The Importance of Stroke Length


How fast you swim can be calculated by a simple equation:

Swim Speed= Stroke Length x Stroke Rate

This is why good swimmers tend to be tall with a long arm span (as they already have a competitive advantage).

When trying to swim faster most peoples instinct is to increase their stroke rate (i.e move their arms faster). In reality this is not the best way to swim faster as increasing the rate your arms turn over will:

  • Push your heart rate up so you start working anaerobically and you will begin to fatigue quicker.
  • Exaggerate any flaws in your stroke so that each stroke becomes incrementally less efficient.
  • Unless you already have a strong smooth stroke, when pulling  you will chop at the water and have less grip on each catch which will feel like your spinning your arms with out progressing forward.

The right way to swim faster is to focus on increasing your stroke length, to do this you need to incorporate drills and practices that will help you maximise critical eliments of your stroke:

  • The distance you travel on each stroke pull.
  • The quality of your ‘Catch’ (the point your hand begins to pull backwards).
  • The length of your reach forward after your hand entry point.
  • The drive forward from your leg kick.
  • Your body rotation at the hip.

Focusing on your stroke length and not the rate your arms turnover, will gradually enable you to become a smoother more efficient swimmer, traveling further on each pull and using less energy to do so.

Next time you see a great swimmer note how effortless they look, it is normally because of their smooth, long and efficient stroke.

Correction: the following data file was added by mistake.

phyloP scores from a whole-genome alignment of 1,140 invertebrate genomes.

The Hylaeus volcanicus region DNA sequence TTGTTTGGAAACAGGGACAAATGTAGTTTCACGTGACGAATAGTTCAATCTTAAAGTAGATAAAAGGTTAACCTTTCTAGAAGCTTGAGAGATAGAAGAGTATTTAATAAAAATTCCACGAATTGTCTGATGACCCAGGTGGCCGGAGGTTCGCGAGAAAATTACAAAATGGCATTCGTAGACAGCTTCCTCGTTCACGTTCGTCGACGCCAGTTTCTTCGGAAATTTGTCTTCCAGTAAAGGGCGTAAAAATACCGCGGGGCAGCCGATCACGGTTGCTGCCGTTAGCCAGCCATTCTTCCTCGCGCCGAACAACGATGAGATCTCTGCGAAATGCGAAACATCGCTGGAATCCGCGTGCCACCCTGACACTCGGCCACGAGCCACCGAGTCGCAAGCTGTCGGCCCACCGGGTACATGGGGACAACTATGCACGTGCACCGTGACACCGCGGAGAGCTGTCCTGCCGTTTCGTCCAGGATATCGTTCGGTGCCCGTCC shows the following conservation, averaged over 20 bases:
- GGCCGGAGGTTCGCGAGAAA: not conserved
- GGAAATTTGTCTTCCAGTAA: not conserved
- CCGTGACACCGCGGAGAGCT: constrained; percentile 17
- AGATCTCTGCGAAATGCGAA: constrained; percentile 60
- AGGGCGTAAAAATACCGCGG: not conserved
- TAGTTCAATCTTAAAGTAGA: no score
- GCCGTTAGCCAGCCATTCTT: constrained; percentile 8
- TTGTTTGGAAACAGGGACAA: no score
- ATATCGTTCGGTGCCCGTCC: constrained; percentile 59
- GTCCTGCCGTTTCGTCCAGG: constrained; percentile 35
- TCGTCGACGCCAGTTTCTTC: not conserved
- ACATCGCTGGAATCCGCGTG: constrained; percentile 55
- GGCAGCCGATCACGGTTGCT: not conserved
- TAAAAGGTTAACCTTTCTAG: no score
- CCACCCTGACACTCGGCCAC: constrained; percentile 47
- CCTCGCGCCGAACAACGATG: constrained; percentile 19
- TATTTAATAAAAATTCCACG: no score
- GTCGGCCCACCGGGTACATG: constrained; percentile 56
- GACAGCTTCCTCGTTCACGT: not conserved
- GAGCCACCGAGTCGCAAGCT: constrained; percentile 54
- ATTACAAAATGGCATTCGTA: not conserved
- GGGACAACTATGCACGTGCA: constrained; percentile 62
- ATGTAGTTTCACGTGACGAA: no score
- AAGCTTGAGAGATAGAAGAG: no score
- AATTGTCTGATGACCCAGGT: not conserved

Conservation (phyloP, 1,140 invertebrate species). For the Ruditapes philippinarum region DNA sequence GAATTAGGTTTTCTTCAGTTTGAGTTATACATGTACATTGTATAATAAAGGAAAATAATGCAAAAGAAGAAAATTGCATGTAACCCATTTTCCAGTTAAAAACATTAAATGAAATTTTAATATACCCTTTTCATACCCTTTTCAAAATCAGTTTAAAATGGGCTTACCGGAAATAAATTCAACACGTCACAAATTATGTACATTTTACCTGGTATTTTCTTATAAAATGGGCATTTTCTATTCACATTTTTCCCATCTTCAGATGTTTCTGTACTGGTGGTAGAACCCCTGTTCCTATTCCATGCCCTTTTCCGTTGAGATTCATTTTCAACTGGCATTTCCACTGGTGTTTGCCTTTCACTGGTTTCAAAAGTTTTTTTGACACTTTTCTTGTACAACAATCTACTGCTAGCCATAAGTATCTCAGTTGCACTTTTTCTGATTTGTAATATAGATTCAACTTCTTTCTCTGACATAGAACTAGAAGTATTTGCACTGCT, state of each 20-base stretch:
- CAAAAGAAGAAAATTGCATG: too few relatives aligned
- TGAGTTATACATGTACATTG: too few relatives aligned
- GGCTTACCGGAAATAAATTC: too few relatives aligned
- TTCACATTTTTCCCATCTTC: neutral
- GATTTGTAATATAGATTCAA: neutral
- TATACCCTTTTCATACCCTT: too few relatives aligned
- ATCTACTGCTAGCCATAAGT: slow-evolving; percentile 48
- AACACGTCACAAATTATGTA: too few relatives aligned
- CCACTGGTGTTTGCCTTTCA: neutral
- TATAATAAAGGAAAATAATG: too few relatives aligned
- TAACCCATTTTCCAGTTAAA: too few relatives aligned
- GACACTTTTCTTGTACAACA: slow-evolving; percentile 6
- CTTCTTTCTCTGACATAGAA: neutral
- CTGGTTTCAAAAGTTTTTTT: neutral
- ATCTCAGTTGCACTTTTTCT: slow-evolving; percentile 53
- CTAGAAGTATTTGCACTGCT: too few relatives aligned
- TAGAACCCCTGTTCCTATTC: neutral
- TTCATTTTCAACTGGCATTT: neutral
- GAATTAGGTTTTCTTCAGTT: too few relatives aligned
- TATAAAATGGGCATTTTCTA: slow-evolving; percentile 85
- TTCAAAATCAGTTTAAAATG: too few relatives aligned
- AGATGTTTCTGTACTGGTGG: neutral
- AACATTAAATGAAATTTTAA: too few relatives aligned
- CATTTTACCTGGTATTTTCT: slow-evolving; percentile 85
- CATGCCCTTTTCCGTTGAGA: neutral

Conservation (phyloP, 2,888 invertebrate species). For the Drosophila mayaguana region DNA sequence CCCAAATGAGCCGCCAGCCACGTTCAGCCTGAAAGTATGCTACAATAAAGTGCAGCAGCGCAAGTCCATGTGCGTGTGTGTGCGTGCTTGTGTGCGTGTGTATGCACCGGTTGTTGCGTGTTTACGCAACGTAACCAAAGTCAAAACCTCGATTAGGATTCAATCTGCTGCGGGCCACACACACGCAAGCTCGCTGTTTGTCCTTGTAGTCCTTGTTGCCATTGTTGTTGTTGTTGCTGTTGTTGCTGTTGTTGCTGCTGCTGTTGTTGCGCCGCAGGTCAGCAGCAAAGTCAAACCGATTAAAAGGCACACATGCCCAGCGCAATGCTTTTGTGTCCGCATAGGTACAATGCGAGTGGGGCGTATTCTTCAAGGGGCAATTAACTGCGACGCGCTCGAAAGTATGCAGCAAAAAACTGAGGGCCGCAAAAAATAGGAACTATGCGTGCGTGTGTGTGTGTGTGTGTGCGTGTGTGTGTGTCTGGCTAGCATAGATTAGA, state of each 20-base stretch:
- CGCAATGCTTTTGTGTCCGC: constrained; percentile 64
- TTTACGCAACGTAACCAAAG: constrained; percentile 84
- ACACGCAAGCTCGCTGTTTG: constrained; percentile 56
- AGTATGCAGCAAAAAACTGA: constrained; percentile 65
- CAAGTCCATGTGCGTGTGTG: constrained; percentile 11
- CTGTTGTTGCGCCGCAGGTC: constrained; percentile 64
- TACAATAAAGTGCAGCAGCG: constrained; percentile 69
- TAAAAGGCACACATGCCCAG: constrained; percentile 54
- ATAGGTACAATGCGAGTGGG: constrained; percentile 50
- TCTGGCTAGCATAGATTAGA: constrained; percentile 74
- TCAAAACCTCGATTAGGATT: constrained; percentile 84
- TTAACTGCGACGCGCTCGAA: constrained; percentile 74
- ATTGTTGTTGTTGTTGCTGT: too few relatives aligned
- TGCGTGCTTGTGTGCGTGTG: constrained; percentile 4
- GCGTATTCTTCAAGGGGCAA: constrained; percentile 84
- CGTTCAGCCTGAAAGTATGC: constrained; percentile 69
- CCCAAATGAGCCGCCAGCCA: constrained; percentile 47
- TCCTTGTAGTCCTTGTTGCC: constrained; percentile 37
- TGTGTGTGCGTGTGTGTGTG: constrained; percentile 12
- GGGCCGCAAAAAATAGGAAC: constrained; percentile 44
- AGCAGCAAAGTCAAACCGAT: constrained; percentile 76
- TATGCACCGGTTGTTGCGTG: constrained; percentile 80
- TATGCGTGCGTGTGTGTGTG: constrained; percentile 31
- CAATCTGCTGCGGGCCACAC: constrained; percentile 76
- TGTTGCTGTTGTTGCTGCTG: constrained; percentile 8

Day 1 of the Open Water Season

Saturday morning April 22nd 2017 is the first day the Tri2o swim centre is open for the 2017 season and it opened on a beautiful clear sunny morning. Air temp 10c water temp 14c

Despite it being the first day of the season the lake was pretty busy already with some people even braving the 14c water with out a wetsuit. I decided to play it safe and keep the wetsuit on.


The main change for my attire this year was I had sneaked a neoprene hat underneath my silicon hat to stop myself getting the classic ‘ice cream headache’ for the first lap. it was the best £9 investment. It stopped my head feeling the cold and even kept my hair completely dry for the swim.

Screen Shot 2017-04-22 at 13.31.06.png


Once I was in the first 200m were pretty chilly and I did feel like 14c but as soon as I reached the first boy (2-3 mins later) the feeling of cold had subsided and it felt close to the perfect swimming temperature

The water was clear and clean and was like swimming in a mill pond and the blue sky only added to the enjoyment.


I completed 3 laps in 45minutes which is a record for day 1 of the season (historically its been too cold to do more than one)

Skills I practiced in my session:

  • Acclimatisation to cold water (pre entry)
  • Shallow water entry (diving)
  • Flushing the wetsuit to keep warm
  • Siting to the buoy
  • Turning around the buoy
  • Long efficient stroke
  • Catch drills to improve stroke length
  • Speed work as approaching the buoy
  • Bilateral breathing to help swimming in a straight line